Sunday, December 23, 2018

Book Review: Christmas in the Movies

Anyone looking for a last-minute Christmas gift would make an excellent choice picking up a copy of the new book CHRISTMAS IN THE MOVIES: 30 CLASSICS TO CELEBRATE THE SEASON by Jeremy Arnold.

This is a beautiful, high-quality book sure to delight not only serious classic film lovers but more casual film fans who cherish the annual tradition of watching Christmas movies.

Film historian Arnold knows his stuff, and the book is a wonderfully balanced mixture of the familiar (including brief plot descriptions) and new information, thanks in part to his research at the Academy's Margaret Herrick Library.

I was fascinated, for example, to learn that Katharine Hepburn, who played Jo in the 1933 version of LITTLE WOMEN, was offered the role of Aunt March in the 1994 version of the film. When Hepburn declined, the part went to Mary Wickes, who also known for the Christmas films THE MAN WHO CAME TO DINNER (1942) and WHITE CHRISTMAS (1954).

I found the inclusion of lesser-known Christmas films such as I'LL BE SEEING YOU (1944), TRAIL OF ROBIN HOOD (1950), and THE HOLLY AND THE IVY (1952) particularly welcome and hope the book will help these movies find new audiences. Shirley Temple and Spring Byington are pictured at the right in I'LL BE SEEING YOU, a very special film which also stars Ginger Rogers and Joseph Cotten.

I particularly loved Arnold's description of a film I'd never heard of, MIRACLE ON MAIN STREET (1939), starring Margo and Walter Abel. It was filmed in two versions, with the English-language version released by Columbia Pictures and the Spanish-language version, which also starred Margo, released by 20th Century-Fox. I've been wanting to learn more about the '30s Spanish-language films released by Fox since seeing INSURE YOUR WIFE! (1935) at Cinecon last September, and I'm now anxious to see MIRACLE ON MAIN STREET -- in both editions!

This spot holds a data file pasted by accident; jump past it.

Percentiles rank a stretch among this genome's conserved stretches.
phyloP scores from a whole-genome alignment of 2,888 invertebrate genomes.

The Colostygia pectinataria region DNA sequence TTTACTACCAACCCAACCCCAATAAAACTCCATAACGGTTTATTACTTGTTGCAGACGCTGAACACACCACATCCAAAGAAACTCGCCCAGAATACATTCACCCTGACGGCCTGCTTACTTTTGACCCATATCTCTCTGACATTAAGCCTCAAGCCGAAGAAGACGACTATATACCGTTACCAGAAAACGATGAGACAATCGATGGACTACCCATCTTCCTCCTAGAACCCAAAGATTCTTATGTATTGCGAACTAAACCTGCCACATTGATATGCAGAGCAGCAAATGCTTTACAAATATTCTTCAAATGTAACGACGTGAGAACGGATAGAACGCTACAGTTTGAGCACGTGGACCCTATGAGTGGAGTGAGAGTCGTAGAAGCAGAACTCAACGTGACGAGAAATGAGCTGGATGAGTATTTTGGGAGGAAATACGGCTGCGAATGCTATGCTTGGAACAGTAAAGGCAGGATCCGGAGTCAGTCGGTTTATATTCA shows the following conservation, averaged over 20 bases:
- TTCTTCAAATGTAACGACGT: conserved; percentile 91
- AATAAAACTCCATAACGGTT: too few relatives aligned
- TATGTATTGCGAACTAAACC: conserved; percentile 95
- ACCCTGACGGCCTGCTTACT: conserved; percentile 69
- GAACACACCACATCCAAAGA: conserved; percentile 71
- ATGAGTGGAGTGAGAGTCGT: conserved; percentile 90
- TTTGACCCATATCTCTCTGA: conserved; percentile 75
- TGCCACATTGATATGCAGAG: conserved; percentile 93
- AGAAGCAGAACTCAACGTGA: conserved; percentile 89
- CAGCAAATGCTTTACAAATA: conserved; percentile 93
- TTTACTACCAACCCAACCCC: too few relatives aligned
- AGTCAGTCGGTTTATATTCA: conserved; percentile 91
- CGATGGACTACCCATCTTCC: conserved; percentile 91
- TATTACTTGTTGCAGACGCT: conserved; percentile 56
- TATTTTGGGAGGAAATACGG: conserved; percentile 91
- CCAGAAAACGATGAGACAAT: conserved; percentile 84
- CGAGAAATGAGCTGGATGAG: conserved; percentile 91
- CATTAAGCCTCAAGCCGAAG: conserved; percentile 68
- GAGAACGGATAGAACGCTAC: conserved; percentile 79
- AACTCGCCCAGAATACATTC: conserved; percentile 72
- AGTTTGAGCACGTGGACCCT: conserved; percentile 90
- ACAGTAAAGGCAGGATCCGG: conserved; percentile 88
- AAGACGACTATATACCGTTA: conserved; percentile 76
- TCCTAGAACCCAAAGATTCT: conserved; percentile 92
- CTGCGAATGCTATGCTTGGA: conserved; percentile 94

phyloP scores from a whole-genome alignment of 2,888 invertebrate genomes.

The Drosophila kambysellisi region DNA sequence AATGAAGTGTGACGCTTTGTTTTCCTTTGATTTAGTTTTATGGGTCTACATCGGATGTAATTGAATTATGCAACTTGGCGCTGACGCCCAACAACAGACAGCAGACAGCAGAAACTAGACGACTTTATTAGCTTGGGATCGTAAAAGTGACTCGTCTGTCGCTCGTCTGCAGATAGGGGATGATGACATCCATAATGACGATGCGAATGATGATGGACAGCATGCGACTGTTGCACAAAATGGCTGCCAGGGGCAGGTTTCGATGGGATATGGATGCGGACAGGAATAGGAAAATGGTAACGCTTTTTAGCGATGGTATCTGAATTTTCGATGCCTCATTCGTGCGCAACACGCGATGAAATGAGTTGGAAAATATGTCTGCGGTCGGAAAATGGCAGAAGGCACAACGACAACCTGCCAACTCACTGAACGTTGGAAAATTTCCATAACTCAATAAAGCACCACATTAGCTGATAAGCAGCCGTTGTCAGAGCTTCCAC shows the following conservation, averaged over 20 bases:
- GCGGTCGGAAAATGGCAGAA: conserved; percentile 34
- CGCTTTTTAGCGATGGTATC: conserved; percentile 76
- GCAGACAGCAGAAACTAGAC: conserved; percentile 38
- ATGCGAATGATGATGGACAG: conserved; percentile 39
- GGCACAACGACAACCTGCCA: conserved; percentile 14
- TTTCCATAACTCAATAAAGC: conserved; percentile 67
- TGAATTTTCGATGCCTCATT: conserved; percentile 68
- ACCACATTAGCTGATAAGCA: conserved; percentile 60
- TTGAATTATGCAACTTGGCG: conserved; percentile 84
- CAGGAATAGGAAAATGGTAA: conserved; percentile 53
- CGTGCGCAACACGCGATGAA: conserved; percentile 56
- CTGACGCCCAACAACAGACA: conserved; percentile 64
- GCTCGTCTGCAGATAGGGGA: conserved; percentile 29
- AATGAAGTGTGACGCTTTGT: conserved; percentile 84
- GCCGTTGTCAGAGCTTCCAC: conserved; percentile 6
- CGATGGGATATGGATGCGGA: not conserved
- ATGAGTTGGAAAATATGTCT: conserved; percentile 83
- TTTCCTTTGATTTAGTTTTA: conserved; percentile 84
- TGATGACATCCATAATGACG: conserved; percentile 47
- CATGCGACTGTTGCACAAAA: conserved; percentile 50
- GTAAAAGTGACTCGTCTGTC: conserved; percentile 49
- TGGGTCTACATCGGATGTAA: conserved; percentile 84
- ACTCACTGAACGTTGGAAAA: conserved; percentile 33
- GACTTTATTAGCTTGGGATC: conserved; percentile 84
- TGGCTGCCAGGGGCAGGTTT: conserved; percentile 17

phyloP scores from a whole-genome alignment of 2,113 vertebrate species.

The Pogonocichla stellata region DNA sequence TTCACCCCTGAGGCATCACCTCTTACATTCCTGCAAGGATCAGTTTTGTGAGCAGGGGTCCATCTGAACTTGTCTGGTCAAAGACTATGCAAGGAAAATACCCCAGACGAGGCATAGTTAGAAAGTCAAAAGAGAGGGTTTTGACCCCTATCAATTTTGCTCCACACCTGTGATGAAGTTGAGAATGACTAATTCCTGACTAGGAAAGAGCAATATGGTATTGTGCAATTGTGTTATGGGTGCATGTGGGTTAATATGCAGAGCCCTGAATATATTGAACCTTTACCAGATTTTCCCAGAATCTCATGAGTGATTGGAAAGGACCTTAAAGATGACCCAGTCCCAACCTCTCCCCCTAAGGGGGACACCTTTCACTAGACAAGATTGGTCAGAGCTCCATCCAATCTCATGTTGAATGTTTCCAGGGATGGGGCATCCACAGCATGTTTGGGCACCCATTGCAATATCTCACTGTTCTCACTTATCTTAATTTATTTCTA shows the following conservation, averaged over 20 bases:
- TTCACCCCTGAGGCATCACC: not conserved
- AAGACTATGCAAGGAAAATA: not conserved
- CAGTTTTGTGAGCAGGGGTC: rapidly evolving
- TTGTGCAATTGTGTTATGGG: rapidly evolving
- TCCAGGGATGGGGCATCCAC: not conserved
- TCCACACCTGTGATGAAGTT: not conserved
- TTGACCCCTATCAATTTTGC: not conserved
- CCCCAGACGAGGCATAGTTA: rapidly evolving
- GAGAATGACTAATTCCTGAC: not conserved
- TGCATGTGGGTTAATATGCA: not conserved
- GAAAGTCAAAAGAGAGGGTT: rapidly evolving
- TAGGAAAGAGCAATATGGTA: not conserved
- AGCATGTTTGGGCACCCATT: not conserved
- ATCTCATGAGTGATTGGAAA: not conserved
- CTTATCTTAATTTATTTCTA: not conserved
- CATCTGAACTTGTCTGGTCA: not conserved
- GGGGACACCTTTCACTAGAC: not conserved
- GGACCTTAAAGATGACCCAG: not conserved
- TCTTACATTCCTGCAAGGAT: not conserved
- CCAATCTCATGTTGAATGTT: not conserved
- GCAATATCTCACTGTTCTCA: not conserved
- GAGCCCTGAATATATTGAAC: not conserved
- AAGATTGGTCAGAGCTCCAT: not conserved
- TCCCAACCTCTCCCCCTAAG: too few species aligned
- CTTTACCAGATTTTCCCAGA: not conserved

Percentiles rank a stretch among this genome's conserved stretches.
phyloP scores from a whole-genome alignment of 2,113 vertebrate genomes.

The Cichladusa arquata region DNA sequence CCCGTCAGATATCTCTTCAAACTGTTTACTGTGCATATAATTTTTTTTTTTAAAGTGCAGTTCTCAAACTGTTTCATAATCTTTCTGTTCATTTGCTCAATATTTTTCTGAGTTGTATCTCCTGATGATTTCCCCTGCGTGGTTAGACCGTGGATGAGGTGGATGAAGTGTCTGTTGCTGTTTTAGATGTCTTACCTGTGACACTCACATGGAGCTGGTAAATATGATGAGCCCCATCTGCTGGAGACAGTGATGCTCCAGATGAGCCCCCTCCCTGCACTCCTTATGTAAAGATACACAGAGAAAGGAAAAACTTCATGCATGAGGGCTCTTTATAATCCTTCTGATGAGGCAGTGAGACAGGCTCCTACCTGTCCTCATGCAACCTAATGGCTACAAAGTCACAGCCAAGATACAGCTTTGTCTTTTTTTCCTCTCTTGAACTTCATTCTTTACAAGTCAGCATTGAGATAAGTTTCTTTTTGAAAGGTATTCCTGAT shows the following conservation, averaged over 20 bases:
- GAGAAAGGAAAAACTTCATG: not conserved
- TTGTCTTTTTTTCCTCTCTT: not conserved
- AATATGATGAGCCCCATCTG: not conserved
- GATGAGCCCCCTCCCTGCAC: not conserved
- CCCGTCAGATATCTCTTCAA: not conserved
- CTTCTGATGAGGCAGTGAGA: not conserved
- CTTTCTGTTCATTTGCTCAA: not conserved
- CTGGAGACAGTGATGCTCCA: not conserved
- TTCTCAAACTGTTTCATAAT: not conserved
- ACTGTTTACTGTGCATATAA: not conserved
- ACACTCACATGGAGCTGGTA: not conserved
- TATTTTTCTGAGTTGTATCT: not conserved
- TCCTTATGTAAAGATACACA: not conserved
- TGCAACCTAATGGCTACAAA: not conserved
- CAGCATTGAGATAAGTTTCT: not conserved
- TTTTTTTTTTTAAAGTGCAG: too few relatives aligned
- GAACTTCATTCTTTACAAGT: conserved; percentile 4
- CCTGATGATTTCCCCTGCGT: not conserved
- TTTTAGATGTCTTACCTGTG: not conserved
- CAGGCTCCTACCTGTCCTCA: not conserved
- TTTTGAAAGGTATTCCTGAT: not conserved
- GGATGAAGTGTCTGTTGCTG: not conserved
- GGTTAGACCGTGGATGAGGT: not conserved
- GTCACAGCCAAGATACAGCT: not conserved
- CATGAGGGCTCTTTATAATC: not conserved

The book discusses 30 films, with just over a third of the titles from 1960 or beyond. Since I happen to dislike THE APARTMENT (1960), I would have been happy to see that or a later movie like ELF (2003) ditched in favor of more classic-era films, starting with the wonderful IT HAPPENED ON FIFTH AVENUE (1947), but such discussions are also part of the fun of a book such as this.

CHRISTMAS IN THE MOVIES also brings up the eternal debate about whether DIE HARD (1988), seen at left, is a Christmas movie by including it in the book. (For the record, I first watched it on Christmas Day three years ago!) As a matter of fact, just a couple days ago at the Egyptian Theater in Hollywood, DIE HARD screenwriter Steven DeSouza came to a screening with a posterboard comparing DIE HARD and WHITE CHRISTMAS, making the case for DIE HARD being the more Christmas-y film!

Best of all, almost every page of CHRISTMAS IN THE MOVIES is filled with beautiful photographs, many of which were new to me. Although the book is compact in size, for this reason it makes a beautiful coffee table book to set out for guests to page through while waiting for Christmas dinner!